Perhaps Paul’s most famous, and misunderstood sermons, is found in Acts 17, where Paul preaches to the intellectuals in Athens atop the Areopagus (“Hill of Ares” = Mars Hill). The reason for this misunderstanding comes largely from our own ideas about what it means to contextualize the Gospel.
All it means to contextualize the Gospel is to put it into terms that a particular culture can easily understand. Preaching the Gospel in New Guinea is different than preaching it in London or Malawi or San Francisco. We all contextualize the Gospel. It is good and right to do. And Paul gives us a wonderful example in his sermon on Mars Hill. Acts 17 provides a summary of his words. He says:
“Men of Athens, I perceive that in every way you are very religious. For as I passed along and observed the objects of your worship, I found also an altar with this inscription, ‘To the unknown god.’ What therefore you worship as unknown, this I proclaim to you. The God who made the world and everything in it, being Lord of heaven and earth, does not live in temples made by man, nor is he served by human hands, as though he needed anything, since he himself gives to all mankind life and breath and everything… we ought not to think that the divine being is like gold or silver or stone, an image formed by the art and imagination of man. The times of ignorance God overlooked, but know he commands all people everywhere to repent, because he has fixed a day on which he will judge the world in righteousness by a man whom he has appointed; and of this he has given assurance to all by raising him from the dead.”
Paul speaks to these people on their own terms. He acknowledges their religious lifestyle, noting the gods they serve, and then he finds in their own religious practices a whole that only Jesus can fill. In an attempt to cover their bases, the Athenians had erected an altar to “an unknown god”, just in case they missed someone. And Paul seizes this opportunity, launching into a sermon in which He covers God as the Creator, Sustainer, and Redeemer of all things through Jesus.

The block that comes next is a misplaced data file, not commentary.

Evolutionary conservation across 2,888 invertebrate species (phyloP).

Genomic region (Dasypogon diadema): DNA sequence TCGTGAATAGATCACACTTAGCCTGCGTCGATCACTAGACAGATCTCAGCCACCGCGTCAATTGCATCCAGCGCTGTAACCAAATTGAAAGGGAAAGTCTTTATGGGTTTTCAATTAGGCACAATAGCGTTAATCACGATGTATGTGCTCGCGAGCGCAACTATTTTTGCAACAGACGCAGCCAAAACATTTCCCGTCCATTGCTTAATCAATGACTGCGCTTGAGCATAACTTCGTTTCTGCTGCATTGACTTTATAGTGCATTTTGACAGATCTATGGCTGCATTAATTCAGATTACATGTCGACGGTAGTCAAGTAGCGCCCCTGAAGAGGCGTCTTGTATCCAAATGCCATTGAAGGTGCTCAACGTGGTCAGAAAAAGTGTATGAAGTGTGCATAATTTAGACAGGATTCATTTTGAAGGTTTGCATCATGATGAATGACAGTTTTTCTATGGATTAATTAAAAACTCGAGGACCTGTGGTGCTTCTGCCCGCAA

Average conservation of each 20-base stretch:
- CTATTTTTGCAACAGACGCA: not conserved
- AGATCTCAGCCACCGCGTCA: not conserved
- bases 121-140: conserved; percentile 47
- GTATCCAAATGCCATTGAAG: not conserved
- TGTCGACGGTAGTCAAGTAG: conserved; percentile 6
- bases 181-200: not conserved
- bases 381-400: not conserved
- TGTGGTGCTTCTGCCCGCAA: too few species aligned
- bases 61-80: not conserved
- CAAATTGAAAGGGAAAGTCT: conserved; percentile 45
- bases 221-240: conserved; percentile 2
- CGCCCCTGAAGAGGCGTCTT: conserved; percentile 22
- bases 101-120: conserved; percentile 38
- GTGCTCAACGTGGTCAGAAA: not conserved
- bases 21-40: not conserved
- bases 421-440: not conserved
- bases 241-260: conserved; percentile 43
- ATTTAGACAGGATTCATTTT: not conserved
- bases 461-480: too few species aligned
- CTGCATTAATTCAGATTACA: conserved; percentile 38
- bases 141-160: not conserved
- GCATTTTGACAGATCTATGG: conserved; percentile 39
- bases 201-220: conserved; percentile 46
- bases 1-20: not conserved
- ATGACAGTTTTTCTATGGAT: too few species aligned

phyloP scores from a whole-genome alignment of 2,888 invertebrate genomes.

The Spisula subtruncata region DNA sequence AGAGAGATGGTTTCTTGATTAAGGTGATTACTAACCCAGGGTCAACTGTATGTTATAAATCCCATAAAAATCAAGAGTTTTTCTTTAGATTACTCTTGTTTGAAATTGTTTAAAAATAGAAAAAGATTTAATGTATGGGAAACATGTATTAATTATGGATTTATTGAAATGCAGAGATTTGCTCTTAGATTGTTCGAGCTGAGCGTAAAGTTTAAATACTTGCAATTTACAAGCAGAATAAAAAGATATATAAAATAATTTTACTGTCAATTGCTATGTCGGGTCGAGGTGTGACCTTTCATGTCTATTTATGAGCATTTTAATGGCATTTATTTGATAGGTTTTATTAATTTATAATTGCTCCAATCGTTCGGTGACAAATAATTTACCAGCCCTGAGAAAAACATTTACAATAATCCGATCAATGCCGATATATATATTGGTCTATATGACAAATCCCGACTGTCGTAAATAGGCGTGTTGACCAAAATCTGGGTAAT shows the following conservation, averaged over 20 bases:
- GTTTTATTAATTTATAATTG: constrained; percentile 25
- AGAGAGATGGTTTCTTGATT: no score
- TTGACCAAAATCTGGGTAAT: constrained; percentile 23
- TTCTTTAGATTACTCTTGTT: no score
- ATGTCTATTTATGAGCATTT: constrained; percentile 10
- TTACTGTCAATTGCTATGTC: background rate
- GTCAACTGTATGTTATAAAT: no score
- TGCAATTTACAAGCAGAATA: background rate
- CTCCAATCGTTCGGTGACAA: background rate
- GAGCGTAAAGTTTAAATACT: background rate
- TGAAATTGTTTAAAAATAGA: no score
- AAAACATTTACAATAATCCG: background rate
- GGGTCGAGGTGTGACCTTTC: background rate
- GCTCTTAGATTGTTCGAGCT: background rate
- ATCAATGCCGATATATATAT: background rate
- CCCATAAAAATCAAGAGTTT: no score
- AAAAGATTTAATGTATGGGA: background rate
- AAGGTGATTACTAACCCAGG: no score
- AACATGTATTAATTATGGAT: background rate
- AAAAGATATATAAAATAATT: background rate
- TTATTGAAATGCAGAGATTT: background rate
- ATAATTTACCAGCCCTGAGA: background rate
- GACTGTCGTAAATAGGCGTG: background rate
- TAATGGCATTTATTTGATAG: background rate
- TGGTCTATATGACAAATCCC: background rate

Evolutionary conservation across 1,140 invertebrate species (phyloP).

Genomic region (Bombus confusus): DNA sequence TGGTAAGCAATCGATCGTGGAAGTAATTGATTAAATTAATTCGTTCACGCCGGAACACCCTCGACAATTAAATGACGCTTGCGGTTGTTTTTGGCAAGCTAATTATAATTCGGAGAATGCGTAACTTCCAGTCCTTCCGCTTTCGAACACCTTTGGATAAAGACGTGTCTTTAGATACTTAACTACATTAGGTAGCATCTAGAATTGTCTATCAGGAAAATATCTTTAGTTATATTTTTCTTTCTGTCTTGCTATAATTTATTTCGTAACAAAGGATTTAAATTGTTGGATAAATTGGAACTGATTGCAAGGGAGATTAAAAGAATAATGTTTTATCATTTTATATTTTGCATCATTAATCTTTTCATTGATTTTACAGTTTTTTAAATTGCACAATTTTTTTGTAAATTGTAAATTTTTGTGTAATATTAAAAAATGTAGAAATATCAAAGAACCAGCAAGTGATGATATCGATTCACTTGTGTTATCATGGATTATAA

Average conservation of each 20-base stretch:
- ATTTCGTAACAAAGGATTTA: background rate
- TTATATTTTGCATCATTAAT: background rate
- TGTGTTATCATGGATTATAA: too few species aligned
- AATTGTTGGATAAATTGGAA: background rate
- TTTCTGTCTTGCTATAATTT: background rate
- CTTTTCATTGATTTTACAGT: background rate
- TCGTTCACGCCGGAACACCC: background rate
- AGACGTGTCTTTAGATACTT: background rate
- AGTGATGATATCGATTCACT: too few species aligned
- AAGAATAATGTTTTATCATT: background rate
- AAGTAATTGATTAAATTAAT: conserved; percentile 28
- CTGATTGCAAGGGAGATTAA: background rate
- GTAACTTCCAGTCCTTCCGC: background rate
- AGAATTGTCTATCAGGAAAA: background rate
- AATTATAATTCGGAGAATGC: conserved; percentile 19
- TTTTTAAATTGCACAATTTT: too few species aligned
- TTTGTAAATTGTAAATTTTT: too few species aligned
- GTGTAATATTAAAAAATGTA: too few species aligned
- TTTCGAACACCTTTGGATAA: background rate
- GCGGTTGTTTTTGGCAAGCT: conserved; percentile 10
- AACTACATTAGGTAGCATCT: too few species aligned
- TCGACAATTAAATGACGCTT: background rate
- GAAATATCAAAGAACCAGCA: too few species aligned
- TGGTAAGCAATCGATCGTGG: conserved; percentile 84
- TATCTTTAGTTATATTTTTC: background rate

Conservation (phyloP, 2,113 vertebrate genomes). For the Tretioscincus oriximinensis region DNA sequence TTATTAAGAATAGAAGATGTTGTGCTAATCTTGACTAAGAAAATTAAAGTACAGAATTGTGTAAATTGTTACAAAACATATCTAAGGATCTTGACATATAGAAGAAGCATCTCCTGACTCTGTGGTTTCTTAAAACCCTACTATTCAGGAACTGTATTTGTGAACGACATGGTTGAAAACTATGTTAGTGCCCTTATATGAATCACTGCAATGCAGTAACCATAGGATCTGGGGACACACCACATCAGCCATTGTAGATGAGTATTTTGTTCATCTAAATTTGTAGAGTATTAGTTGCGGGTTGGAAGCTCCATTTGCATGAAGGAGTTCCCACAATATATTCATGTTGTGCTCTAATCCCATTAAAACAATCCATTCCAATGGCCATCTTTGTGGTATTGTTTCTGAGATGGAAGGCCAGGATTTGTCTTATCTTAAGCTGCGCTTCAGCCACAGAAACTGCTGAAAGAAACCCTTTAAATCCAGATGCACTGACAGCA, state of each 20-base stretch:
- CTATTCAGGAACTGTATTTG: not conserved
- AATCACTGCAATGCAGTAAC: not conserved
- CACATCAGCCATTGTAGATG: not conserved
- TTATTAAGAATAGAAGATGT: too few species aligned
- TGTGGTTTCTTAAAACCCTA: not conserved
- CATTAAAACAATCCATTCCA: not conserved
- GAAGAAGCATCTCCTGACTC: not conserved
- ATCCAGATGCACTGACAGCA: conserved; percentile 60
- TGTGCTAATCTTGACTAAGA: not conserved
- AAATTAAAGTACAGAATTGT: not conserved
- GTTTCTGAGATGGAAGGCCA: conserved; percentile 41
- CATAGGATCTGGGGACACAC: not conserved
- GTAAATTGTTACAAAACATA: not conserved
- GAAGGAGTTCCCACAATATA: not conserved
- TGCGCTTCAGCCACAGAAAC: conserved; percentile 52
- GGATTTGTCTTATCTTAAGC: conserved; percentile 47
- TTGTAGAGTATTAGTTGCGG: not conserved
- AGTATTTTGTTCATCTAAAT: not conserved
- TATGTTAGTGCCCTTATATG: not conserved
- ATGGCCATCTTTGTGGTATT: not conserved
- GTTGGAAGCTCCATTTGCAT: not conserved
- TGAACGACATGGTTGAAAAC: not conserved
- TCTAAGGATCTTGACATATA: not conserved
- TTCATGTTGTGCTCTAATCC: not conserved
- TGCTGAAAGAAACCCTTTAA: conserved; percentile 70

So, what is there to misunderstand? Well, there is a line between making the Gospel understandable and making it palatable. A palatable Gospel is one that avoids hard sayings and difficult doctrines, one that concedes so much ground that it becomes the servant of our own ideals. There are some who think that this passage is an example of making the Gospel palatable and that we have the liberty, and even the obligation, to do the same.
But Paul speaks of judgement for sinners and repentance as the means of acceptance by God. These are not palatable concepts, nor is the resurrection from the dead of the Man to whom we must repent. Paul may not say, “Jesus died so we can live” but he does make it clear that this “unknown god” is not unknown at all, in fact, He is THE God who matters and His plan from mankind is the only one that we are to follow.
This is not palatable, it is understandable. Paul shows us how to help people understand the Gospel on their terms without compromising God’s terms. So we must seek to do the same. Everyone living has a particular way of processing and understanding the world and one of the beauties of the Gospel is the fact that it speaks into everyone’s life and meets them where they are. Let us seek to follow Paul’s lead on this and truly bring the Gospel to those who need it.